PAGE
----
Director: Thomas Daneskov
Screenplay: Thomas Daneskov, Morten Pape
Starring: Rasmus Bjerg, Zaki Youssef, Bjørn Sundquist, Sofie Gråbøl, Marco Ilsø, Jonas Bergen Rahmanzadeh, Håkon T. Nielsen, Tommy Karlsen, Rune Temte, Jonas Strand Gravli
Country: Denmark
Running Time: 102m
Year: 2021
BBFC Certificate: 15

As a mid-life crisis goes, Martin’s (Rasmus Bjerg) is a doozy. Thomas Daneskov’s Wild Men opens on him somewhere in the mountains, covered in furs, trying to shoot a goat with an arrow, a task at which he succeeds. But he can’t find the poor creature and ends up accidentally robbing a petrol station for food instead. He’s lovably pathetic, getting by with a modicum of misplaced knowledge and too much enthusiasm. Like doing stitches and a field dressing on a random hiker’s severely injured leg.

Masu (Zaki Youssef) is no random hiker. He’s on the run with a bag full of cash he should be sharing with two accomplices he left for dead following a car accident. What unfolds at a steady pace is an odd couple comedy that would just about work as a crime drama alone. Instead, by giving us the wonderful bear-like Martin, it pivots on the idea of men needing validation and space but being utterly useless.

Wild Men has a solid if undercooked crime plot at its centre that oddly bears comparison with the Coen Brothers’ No Country For Old Men. It diverges quickly though from the Coen’s penchant for twisting irony and, while their cynicism is subtle, in Wild Men it is entirely non-existent. It is a sweet-natured film and its gentle approach might be too gentle for some, but it has a point to make and it does so politely, with great wit.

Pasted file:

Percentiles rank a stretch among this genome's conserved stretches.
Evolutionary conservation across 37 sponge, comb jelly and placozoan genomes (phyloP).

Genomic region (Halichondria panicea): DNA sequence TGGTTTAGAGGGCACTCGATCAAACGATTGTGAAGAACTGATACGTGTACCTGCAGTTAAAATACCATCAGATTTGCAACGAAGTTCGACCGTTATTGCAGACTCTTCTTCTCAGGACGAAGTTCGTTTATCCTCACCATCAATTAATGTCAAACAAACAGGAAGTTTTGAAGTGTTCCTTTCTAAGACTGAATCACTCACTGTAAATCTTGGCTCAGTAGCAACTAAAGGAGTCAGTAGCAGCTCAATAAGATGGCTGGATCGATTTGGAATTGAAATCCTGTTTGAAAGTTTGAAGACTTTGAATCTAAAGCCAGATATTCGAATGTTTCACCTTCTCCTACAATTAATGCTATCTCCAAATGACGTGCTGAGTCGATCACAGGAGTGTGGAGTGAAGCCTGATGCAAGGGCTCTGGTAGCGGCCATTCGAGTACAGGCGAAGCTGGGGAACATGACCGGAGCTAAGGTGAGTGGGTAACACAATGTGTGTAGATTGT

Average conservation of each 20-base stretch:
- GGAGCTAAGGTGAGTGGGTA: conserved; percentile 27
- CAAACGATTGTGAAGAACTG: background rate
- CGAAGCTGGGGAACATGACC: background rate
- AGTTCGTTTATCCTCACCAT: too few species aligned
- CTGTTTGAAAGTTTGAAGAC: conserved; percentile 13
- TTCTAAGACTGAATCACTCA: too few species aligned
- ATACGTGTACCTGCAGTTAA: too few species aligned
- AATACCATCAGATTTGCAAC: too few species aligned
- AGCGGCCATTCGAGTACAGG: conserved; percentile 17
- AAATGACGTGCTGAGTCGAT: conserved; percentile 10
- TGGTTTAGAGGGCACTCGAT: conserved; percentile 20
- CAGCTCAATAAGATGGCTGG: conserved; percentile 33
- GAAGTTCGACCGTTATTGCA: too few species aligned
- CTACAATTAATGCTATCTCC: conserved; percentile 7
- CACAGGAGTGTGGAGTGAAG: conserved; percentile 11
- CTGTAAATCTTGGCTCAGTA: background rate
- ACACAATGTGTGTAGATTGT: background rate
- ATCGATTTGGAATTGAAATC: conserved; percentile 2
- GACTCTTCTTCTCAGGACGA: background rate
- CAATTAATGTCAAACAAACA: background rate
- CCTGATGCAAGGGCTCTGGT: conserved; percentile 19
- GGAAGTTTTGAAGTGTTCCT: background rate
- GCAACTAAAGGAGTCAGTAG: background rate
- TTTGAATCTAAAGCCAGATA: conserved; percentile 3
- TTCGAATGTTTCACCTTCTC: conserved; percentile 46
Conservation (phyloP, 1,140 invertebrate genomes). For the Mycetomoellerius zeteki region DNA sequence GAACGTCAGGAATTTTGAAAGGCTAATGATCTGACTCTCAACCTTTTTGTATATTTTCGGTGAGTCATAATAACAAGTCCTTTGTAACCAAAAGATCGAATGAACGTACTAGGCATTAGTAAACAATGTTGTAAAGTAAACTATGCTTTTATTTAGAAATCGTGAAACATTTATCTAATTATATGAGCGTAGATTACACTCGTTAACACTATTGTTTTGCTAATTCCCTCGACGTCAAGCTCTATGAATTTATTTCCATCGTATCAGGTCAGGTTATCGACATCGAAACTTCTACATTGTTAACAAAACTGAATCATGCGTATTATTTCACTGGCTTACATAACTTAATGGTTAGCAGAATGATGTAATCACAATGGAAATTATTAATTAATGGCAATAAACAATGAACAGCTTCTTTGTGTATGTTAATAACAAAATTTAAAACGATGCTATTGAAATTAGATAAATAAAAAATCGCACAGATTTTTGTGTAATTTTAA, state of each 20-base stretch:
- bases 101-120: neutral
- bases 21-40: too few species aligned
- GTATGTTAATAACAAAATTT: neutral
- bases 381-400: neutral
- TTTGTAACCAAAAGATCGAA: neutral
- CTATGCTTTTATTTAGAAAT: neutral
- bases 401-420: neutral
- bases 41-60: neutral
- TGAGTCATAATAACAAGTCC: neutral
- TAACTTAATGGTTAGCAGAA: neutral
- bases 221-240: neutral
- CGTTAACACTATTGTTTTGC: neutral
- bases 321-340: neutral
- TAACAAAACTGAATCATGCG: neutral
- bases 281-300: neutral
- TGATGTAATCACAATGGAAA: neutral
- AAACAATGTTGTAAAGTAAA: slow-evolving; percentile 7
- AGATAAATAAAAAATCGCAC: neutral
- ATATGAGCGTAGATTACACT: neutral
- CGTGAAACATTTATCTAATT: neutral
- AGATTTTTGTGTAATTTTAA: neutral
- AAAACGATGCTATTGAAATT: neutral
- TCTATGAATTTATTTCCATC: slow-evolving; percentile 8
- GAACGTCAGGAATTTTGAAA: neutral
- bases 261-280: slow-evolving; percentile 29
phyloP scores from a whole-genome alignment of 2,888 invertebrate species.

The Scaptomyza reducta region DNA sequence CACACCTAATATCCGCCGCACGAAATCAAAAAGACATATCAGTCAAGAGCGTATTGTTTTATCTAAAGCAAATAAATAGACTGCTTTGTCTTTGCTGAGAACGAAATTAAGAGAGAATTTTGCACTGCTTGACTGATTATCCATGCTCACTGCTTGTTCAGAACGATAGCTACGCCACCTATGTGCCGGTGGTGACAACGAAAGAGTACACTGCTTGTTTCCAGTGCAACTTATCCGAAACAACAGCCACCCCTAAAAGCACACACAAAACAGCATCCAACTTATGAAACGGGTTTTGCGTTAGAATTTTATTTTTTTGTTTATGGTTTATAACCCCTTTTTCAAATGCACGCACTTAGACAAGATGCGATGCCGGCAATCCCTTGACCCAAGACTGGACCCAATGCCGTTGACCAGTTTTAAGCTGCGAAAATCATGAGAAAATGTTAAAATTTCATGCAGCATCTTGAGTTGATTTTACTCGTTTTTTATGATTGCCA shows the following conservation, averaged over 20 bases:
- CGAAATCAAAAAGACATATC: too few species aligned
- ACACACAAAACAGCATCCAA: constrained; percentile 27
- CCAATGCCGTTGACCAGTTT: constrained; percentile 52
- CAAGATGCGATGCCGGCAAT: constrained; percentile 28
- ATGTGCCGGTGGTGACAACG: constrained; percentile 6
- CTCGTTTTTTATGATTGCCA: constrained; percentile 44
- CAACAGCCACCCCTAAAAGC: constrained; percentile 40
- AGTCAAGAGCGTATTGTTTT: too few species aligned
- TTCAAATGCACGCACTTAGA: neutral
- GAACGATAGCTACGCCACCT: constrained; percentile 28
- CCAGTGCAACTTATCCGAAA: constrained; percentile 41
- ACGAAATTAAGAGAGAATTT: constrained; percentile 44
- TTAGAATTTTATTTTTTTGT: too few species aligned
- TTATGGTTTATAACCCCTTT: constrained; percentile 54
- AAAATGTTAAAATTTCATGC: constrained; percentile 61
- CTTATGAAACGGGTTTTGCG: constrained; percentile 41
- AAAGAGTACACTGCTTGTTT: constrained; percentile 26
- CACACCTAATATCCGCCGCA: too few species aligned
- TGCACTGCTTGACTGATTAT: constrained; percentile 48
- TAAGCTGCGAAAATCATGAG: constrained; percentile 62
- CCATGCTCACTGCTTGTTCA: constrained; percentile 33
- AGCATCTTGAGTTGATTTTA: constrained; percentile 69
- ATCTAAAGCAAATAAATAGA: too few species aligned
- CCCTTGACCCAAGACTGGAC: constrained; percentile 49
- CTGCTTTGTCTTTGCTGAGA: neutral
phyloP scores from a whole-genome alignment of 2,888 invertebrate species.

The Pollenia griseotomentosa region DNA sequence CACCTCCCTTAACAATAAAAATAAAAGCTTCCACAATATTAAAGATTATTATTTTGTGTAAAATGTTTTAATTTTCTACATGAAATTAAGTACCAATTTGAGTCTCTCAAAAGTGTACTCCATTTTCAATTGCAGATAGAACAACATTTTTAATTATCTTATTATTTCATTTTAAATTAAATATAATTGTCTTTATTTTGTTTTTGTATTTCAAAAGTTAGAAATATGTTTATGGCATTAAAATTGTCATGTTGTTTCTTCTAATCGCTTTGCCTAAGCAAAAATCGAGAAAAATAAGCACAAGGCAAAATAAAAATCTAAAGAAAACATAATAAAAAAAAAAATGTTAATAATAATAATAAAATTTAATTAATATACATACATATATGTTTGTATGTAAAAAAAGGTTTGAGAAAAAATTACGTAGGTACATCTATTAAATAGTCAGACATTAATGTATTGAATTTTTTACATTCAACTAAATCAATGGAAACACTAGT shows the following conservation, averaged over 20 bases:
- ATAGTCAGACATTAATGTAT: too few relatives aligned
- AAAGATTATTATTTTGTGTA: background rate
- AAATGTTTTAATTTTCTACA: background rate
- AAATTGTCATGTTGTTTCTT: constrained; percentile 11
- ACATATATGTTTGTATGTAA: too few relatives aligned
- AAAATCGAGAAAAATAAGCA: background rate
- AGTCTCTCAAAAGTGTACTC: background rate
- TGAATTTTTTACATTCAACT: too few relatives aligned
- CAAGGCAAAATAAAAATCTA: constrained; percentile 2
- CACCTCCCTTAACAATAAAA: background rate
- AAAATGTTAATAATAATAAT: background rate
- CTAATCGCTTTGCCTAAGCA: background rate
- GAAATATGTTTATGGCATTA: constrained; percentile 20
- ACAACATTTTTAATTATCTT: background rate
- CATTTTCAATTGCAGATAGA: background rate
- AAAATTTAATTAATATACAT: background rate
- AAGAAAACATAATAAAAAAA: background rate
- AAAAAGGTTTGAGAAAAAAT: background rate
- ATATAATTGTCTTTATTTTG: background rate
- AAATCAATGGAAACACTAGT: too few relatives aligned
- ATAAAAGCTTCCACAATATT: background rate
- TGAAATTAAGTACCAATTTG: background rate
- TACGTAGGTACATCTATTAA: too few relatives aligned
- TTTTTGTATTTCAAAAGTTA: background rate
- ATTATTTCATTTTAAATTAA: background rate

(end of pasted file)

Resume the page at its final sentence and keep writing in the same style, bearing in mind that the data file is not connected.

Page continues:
Øyvind (Bjørn Sundquist) is the local police chief in pursuit of the mismatched mountain buddies. To labour the No Country link a little further, he would be Tommy Lee Jones’ sheriff. He looks upon Martin and his own bewildered deputies with a worn exasperation. Women are barely featured but are equally exasperated by the blokes’ general inability to function. Sofie Gråbøl is a phenomenal actress and she makes fabulous use of mere minutes of screen-time, playing Martin’s wife.

It’s hard to describe Wild Men without implying it has some sort of agenda, but it’s only guilty of treading a slightly worn path and not being at all offensive. It needs a bit of grit, but its observations on the male psyche are wry and self-deprecating. And these are great characters to spend a couple of hours with, especially between the ridiculous Martin and the wonderfully patient, stern Øyvind.

Wild Men is in cinemas now.

Wild Men
3.0Overall Score
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